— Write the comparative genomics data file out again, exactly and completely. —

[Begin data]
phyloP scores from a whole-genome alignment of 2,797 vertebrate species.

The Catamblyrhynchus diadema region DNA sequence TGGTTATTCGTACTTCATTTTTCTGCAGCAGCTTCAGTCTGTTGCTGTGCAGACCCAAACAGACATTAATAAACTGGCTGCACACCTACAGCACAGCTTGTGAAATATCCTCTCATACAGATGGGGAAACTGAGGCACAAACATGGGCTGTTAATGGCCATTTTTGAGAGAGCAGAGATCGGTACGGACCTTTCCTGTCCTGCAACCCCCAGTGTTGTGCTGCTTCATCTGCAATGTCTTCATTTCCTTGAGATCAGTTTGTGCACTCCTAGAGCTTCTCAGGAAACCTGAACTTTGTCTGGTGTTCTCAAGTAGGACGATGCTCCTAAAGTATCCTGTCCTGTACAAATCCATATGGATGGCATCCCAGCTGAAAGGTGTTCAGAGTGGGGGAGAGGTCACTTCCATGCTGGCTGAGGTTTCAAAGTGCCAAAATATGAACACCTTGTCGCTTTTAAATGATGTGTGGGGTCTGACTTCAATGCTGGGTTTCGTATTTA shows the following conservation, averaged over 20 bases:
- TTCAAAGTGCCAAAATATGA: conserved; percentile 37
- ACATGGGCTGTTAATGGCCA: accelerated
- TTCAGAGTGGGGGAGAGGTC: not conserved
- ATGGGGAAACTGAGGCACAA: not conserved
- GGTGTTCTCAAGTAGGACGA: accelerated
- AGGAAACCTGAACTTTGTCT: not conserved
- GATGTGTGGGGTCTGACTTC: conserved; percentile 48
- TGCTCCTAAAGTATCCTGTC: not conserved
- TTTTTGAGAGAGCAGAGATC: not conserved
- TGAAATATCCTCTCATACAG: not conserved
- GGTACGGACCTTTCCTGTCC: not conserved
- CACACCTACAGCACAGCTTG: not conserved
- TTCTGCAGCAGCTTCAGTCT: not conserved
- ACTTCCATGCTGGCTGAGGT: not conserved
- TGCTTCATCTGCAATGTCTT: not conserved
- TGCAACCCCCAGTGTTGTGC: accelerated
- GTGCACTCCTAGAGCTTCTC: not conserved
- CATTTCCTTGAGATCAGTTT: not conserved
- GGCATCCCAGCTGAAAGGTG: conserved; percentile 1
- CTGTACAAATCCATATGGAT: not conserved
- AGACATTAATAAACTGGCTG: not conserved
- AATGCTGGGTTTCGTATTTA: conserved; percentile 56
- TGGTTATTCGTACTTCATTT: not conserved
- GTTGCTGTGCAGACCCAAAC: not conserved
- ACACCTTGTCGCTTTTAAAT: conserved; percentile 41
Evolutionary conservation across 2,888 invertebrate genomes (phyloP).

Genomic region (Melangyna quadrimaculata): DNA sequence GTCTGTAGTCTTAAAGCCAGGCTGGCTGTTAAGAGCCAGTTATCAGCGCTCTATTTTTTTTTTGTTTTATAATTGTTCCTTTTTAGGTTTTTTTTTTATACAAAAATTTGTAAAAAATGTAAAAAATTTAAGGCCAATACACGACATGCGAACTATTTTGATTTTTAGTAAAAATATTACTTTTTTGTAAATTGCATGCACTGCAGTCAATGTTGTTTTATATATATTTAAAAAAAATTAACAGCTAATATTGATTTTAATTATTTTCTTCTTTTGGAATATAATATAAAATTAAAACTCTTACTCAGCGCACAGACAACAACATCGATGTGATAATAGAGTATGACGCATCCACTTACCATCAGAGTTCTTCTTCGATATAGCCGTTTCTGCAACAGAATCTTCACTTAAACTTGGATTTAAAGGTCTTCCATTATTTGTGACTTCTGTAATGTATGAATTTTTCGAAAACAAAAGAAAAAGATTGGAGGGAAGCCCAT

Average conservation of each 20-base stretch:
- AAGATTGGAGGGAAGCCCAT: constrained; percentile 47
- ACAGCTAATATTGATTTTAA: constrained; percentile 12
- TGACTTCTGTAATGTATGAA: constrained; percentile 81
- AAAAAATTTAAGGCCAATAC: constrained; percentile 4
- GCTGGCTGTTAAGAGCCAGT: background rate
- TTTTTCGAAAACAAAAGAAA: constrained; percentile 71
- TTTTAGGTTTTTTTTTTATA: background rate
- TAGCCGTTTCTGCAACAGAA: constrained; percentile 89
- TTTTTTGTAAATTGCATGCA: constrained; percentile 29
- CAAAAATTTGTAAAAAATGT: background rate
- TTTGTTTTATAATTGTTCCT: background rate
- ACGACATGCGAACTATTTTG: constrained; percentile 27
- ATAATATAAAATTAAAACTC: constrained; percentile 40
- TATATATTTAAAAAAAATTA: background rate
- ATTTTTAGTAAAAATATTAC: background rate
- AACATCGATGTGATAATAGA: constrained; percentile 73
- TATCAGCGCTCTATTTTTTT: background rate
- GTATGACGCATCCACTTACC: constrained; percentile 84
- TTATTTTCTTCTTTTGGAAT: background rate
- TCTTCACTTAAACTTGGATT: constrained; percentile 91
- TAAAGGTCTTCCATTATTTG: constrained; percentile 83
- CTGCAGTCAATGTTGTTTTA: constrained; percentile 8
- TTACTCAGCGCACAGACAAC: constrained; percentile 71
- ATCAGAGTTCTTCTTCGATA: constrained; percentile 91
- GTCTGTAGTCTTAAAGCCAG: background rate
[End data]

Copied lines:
phyloP scores from a whole-genome alignment of 2,797 vertebrate species.

The Catamblyrhynchus diadema region DNA sequence TGGTTATTCGTACTTCATTTTTCTGCAGCAGCTTCAGTCTGTTGCTGTGCAGACCCAAACAGACATTAATAAACTGGCTGCACACCTACAGCACAGCTTGTGAAATATCCTCTCATACAGATGGGGAAACTGAGGCACAAACATGGGCTGTTAATGGCCATTTTTGAGAGAGCAGAGATCGGTACGGACCTTTCCTGTCCTGCAACCCCCAGTGTTGTGCTGCTTCATCTGCAATGTCTTCATTTCCTTGAGATCAGTTTGTGCACTCCTAGAGCTTCTCAGGAAACCTGAACTTTGTCTGGTGTTCTCAAGTAGGACGATGCTCCTAAAGTATCCTGTCCTGTACAAATCCATATGGATGGCATCCCAGCTGAAAGGTGTTCAGAGTGGGGGAGAGGTCACTTCCATGCTGGCTGAGGTTTCAAAGTGCCAAAATATGAACACCTTGTCGCTTTTAAATGATGTGTGGGGTCTGACTTCAATGCTGGGTTTCGTATTTA shows the following conservation, averaged over 20 bases:
- TTCAAAGTGCCAAAATATGA: conserved; percentile 37
- ACATGGGCTGTTAATGGCCA: accelerated
- TTCAGAGTGGGGGAGAGGTC: not conserved
- ATGGGGAAACTGAGGCACAA: not conserved
- GGTGTTCTCAAGTAGGACGA: accelerated
- AGGAAACCTGAACTTTGTCT: not conserved
- GATGTGTGGGGTCTGACTTC: conserved; percentile 48
- TGCTCCTAAAGTATCCTGTC: not conserved
- TTTTTGAGAGAGCAGAGATC: not conserved
- TGAAATATCCTCTCATACAG: not conserved
- GGTACGGACCTTTCCTGTCC: not conserved
- CACACCTACAGCACAGCTTG: not conserved
- TTCTGCAGCAGCTTCAGTCT: not conserved
- ACTTCCATGCTGGCTGAGGT: not conserved
- TGCTTCATCTGCAATGTCTT: not conserved
- TGCAACCCCCAGTGTTGTGC: accelerated
- GTGCACTCCTAGAGCTTCTC: not conserved
- CATTTCCTTGAGATCAGTTT: not conserved
- GGCATCCCAGCTGAAAGGTG: conserved; percentile 1
- CTGTACAAATCCATATGGAT: not conserved
- AGACATTAATAAACTGGCTG: not conserved
- AATGCTGGGTTTCGTATTTA: conserved; percentile 56
- TGGTTATTCGTACTTCATTT: not conserved
- GTTGCTGTGCAGACCCAAAC: not conserved
- ACACCTTGTCGCTTTTAAAT: conserved; percentile 41
Evolutionary conservation across 2,888 invertebrate genomes (phyloP).

Genomic region (Melangyna quadrimaculata): DNA sequence GTCTGTAGTCTTAAAGCCAGGCTGGCTGTTAAGAGCCAGTTATCAGCGCTCTATTTTTTTTTTGTTTTATAATTGTTCCTTTTTAGGTTTTTTTTTTATACAAAAATTTGTAAAAAATGTAAAAAATTTAAGGCCAATACACGACATGCGAACTATTTTGATTTTTAGTAAAAATATTACTTTTTTGTAAATTGCATGCACTGCAGTCAATGTTGTTTTATATATATTTAAAAAAAATTAACAGCTAATATTGATTTTAATTATTTTCTTCTTTTGGAATATAATATAAAATTAAAACTCTTACTCAGCGCACAGACAACAACATCGATGTGATAATAGAGTATGACGCATCCACTTACCATCAGAGTTCTTCTTCGATATAGCCGTTTCTGCAACAGAATCTTCACTTAAACTTGGATTTAAAGGTCTTCCATTATTTGTGACTTCTGTAATGTATGAATTTTTCGAAAACAAAAGAAAAAGATTGGAGGGAAGCCCAT

Average conservation of each 20-base stretch:
- AAGATTGGAGGGAAGCCCAT: constrained; percentile 47
- ACAGCTAATATTGATTTTAA: constrained; percentile 12
- TGACTTCTGTAATGTATGAA: constrained; percentile 81
- AAAAAATTTAAGGCCAATAC: constrained; percentile 4
- GCTGGCTGTTAAGAGCCAGT: background rate
- TTTTTCGAAAACAAAAGAAA: constrained; percentile 71
- TTTTAGGTTTTTTTTTTATA: background rate
- TAGCCGTTTCTGCAACAGAA: constrained; percentile 89
- TTTTTTGTAAATTGCATGCA: constrained; percentile 29
- CAAAAATTTGTAAAAAATGT: background rate
- TTTGTTTTATAATTGTTCCT: background rate
- ACGACATGCGAACTATTTTG: constrained; percentile 27
- ATAATATAAAATTAAAACTC: constrained; percentile 40
- TATATATTTAAAAAAAATTA: background rate
- ATTTTTAGTAAAAATATTAC: background rate
- AACATCGATGTGATAATAGA: constrained; percentile 73
- TATCAGCGCTCTATTTTTTT: background rate
- GTATGACGCATCCACTTACC: constrained; percentile 84
- TTATTTTCTTCTTTTGGAAT: background rate
- TCTTCACTTAAACTTGGATT: constrained; percentile 91
- TAAAGGTCTTCCATTATTTG: constrained; percentile 83
- CTGCAGTCAATGTTGTTTTA: constrained; percentile 8
- TTACTCAGCGCACAGACAAC: constrained; percentile 71
- ATCAGAGTTCTTCTTCGATA: constrained; percentile 91
- GTCTGTAGTCTTAAAGCCAG: background rate